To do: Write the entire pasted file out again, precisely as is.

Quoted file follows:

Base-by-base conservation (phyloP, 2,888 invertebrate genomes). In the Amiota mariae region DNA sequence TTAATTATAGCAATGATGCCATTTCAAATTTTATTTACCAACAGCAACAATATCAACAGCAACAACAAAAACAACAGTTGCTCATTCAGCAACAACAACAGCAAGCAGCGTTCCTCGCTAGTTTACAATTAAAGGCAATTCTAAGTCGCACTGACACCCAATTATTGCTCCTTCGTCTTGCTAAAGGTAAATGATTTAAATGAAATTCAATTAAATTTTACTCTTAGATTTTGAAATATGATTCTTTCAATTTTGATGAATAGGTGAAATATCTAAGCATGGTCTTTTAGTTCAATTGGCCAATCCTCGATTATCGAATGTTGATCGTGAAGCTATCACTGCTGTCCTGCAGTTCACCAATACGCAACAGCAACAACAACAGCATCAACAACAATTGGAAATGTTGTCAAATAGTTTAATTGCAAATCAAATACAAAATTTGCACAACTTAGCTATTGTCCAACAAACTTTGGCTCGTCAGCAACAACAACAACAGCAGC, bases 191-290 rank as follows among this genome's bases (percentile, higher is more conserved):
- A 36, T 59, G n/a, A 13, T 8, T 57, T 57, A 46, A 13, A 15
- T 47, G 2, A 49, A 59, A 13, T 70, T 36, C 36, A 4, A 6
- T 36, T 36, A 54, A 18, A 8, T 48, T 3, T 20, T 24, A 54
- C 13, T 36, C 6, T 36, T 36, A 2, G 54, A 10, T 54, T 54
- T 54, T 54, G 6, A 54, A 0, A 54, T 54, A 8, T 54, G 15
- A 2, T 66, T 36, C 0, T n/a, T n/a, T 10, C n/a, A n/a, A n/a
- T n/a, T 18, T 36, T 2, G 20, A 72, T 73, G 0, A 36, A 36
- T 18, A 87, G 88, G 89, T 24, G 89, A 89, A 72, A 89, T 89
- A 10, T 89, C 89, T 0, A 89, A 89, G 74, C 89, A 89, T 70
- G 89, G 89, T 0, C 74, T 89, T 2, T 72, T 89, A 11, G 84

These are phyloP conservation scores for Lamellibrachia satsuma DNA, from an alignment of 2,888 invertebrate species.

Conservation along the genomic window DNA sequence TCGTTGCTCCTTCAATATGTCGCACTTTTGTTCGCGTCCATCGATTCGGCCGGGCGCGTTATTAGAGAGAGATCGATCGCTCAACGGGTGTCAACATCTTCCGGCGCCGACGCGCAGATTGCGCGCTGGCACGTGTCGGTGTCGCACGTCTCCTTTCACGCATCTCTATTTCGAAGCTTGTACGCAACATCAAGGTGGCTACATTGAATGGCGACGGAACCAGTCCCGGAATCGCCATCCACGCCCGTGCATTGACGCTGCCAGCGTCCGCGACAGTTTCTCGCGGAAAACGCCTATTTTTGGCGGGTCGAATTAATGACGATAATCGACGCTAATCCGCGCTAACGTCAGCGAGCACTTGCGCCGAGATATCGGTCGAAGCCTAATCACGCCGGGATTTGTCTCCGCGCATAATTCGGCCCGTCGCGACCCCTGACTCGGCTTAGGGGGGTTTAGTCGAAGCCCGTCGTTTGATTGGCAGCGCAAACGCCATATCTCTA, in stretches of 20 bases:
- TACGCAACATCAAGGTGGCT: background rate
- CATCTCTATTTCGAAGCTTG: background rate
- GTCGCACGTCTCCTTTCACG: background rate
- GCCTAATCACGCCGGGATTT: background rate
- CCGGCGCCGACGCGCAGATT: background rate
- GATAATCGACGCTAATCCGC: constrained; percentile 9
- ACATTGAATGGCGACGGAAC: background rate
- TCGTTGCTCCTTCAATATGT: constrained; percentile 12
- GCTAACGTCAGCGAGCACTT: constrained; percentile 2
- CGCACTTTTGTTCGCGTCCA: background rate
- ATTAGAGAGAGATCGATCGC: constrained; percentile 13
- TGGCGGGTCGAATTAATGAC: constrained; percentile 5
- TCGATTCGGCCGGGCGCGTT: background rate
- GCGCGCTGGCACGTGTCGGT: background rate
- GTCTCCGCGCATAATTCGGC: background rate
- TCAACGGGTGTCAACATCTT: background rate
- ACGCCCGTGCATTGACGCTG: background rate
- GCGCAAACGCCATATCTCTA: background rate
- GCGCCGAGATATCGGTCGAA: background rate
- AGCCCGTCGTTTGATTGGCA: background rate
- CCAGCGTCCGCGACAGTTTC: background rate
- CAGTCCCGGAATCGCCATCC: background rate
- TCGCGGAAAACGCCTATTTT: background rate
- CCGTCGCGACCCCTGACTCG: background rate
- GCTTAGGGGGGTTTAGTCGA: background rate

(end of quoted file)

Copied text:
Base-by-base conservation (phyloP, 2,888 invertebrate genomes). In the Amiota mariae region DNA sequence TTAATTATAGCAATGATGCCATTTCAAATTTTATTTACCAACAGCAACAATATCAACAGCAACAACAAAAACAACAGTTGCTCATTCAGCAACAACAACAGCAAGCAGCGTTCCTCGCTAGTTTACAATTAAAGGCAATTCTAAGTCGCACTGACACCCAATTATTGCTCCTTCGTCTTGCTAAAGGTAAATGATTTAAATGAAATTCAATTAAATTTTACTCTTAGATTTTGAAATATGATTCTTTCAATTTTGATGAATAGGTGAAATATCTAAGCATGGTCTTTTAGTTCAATTGGCCAATCCTCGATTATCGAATGTTGATCGTGAAGCTATCACTGCTGTCCTGCAGTTCACCAATACGCAACAGCAACAACAACAGCATCAACAACAATTGGAAATGTTGTCAAATAGTTTAATTGCAAATCAAATACAAAATTTGCACAACTTAGCTATTGTCCAACAAACTTTGGCTCGTCAGCAACAACAACAACAGCAGC, bases 191-290 rank as follows among this genome's bases (percentile, higher is more conserved):
- A 36, T 59, G n/a, A 13, T 8, T 57, T 57, A 46, A 13, A 15
- T 47, G 2, A 49, A 59, A 13, T 70, T 36, C 36, A 4, A 6
- T 36, T 36, A 54, A 18, A 8, T 48, T 3, T 20, T 24, A 54
- C 13, T 36, C 6, T 36, T 36, A 2, G 54, A 10, T 54, T 54
- T 54, T 54, G 6, A 54, A 0, A 54, T 54, A 8, T 54, G 15
- A 2, T 66, T 36, C 0, T n/a, T n/a, T 10, C n/a, A n/a, A n/a
- T n/a, T 18, T 36, T 2, G 20, A 72, T 73, G 0, A 36, A 36
- T 18, A 87, G 88, G 89, T 24, G 89, A 89, A 72, A 89, T 89
- A 10, T 89, C 89, T 0, A 89, A 89, G 74, C 89, A 89, T 70
- G 89, G 89, T 0, C 74, T 89, T 2, T 72, T 89, A 11, G 84

These are phyloP conservation scores for Lamellibrachia satsuma DNA, from an alignment of 2,888 invertebrate species.

Conservation along the genomic window DNA sequence TCGTTGCTCCTTCAATATGTCGCACTTTTGTTCGCGTCCATCGATTCGGCCGGGCGCGTTATTAGAGAGAGATCGATCGCTCAACGGGTGTCAACATCTTCCGGCGCCGACGCGCAGATTGCGCGCTGGCACGTGTCGGTGTCGCACGTCTCCTTTCACGCATCTCTATTTCGAAGCTTGTACGCAACATCAAGGTGGCTACATTGAATGGCGACGGAACCAGTCCCGGAATCGCCATCCACGCCCGTGCATTGACGCTGCCAGCGTCCGCGACAGTTTCTCGCGGAAAACGCCTATTTTTGGCGGGTCGAATTAATGACGATAATCGACGCTAATCCGCGCTAACGTCAGCGAGCACTTGCGCCGAGATATCGGTCGAAGCCTAATCACGCCGGGATTTGTCTCCGCGCATAATTCGGCCCGTCGCGACCCCTGACTCGGCTTAGGGGGGTTTAGTCGAAGCCCGTCGTTTGATTGGCAGCGCAAACGCCATATCTCTA, in stretches of 20 bases:
- TACGCAACATCAAGGTGGCT: background rate
- CATCTCTATTTCGAAGCTTG: background rate
- GTCGCACGTCTCCTTTCACG: background rate
- GCCTAATCACGCCGGGATTT: background rate
- CCGGCGCCGACGCGCAGATT: background rate
- GATAATCGACGCTAATCCGC: constrained; percentile 9
- ACATTGAATGGCGACGGAAC: background rate
- TCGTTGCTCCTTCAATATGT: constrained; percentile 12
- GCTAACGTCAGCGAGCACTT: constrained; percentile 2
- CGCACTTTTGTTCGCGTCCA: background rate
- ATTAGAGAGAGATCGATCGC: constrained; percentile 13
- TGGCGGGTCGAATTAATGAC: constrained; percentile 5
- TCGATTCGGCCGGGCGCGTT: background rate
- GCGCGCTGGCACGTGTCGGT: background rate
- GTCTCCGCGCATAATTCGGC: background rate
- TCAACGGGTGTCAACATCTT: background rate
- ACGCCCGTGCATTGACGCTG: background rate
- GCGCAAACGCCATATCTCTA: background rate
- GCGCCGAGATATCGGTCGAA: background rate
- AGCCCGTCGTTTGATTGGCA: background rate
- CCAGCGTCCGCGACAGTTTC: background rate
- CAGTCCCGGAATCGCCATCC: background rate
- TCGCGGAAAACGCCTATTTT: background rate
- CCGTCGCGACCCCTGACTCG: background rate
- GCTTAGGGGGGTTTAGTCGA: background rate